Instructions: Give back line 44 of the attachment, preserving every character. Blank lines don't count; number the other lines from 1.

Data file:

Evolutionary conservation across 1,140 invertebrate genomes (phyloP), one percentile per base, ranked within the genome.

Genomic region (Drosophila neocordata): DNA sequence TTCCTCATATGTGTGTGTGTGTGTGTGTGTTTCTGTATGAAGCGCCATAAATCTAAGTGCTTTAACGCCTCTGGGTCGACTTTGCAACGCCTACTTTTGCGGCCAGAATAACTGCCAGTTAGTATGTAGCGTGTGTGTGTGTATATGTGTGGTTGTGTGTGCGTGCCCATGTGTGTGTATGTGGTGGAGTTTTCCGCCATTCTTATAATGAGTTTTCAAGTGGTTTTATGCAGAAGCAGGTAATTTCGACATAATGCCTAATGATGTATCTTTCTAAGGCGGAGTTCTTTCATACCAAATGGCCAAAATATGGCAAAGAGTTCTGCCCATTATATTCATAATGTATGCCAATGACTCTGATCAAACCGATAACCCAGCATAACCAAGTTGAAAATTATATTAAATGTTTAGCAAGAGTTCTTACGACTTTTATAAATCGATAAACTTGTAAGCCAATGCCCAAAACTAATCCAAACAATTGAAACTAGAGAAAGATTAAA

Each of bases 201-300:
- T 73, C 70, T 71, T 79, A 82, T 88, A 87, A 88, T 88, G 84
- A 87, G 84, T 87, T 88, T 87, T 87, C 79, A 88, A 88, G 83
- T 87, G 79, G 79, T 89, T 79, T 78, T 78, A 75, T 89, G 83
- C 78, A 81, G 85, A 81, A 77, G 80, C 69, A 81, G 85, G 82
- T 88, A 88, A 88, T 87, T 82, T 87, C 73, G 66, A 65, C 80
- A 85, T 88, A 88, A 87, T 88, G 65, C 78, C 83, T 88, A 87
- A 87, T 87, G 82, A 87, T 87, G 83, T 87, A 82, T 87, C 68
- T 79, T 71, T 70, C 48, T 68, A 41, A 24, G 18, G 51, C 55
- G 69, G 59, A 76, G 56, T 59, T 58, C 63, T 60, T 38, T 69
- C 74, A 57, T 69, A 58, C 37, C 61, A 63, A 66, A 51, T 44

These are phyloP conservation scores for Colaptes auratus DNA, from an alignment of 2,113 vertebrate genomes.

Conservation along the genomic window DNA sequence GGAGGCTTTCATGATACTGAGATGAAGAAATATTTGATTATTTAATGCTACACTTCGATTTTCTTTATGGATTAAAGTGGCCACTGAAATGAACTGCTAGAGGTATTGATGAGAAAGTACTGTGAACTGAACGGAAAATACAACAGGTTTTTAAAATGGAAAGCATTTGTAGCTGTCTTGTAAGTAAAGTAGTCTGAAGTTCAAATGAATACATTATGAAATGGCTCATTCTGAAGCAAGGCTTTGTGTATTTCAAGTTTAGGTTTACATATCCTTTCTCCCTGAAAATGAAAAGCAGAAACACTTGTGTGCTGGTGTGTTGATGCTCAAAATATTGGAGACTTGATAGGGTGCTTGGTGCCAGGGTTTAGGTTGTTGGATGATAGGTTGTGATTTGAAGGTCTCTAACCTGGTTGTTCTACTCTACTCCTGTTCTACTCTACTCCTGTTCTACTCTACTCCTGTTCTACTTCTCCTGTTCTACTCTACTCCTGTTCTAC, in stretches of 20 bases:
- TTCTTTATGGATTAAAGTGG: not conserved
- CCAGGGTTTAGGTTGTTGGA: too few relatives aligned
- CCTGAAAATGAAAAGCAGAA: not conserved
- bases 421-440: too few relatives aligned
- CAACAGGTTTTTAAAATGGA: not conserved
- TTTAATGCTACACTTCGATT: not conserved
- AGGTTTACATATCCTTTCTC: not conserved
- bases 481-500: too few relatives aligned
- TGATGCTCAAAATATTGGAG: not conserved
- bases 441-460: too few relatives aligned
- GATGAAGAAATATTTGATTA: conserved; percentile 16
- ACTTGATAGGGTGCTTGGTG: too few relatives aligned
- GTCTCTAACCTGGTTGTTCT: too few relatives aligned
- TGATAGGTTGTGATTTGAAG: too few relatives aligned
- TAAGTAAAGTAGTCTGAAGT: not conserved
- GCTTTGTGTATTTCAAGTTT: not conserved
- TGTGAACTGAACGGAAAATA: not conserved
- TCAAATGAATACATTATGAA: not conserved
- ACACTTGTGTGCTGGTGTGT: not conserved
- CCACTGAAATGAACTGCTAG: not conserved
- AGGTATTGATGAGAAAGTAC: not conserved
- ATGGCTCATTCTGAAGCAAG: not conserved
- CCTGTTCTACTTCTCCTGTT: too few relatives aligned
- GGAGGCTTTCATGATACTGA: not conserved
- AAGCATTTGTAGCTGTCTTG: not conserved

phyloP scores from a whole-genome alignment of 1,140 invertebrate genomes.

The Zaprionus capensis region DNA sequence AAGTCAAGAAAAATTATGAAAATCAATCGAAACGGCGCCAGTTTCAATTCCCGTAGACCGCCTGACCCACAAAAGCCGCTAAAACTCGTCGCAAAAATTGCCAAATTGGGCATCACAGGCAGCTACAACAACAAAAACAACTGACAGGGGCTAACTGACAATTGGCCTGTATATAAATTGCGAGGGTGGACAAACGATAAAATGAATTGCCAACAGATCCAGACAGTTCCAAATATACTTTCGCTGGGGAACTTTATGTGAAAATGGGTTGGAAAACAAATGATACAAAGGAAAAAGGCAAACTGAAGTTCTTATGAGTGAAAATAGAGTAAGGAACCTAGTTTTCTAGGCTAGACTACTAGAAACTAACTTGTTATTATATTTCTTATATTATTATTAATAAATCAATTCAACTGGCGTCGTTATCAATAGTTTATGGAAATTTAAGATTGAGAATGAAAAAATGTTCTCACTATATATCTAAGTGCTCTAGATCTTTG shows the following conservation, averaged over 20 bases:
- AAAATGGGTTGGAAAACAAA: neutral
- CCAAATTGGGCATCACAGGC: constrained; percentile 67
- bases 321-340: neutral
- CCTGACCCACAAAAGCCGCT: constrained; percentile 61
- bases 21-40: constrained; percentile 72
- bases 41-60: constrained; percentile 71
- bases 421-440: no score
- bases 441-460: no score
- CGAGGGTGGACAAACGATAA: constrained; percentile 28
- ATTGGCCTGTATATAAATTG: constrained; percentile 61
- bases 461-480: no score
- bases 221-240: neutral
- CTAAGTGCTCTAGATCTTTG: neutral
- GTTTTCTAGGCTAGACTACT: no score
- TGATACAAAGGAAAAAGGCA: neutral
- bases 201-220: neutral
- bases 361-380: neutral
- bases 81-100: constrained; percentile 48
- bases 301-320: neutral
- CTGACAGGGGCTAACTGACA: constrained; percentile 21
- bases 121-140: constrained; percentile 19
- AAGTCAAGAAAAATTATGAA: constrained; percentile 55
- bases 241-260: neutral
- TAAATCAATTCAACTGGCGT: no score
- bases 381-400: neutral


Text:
- CCAAATTGGGCATCACAGGC: constrained; percentile 67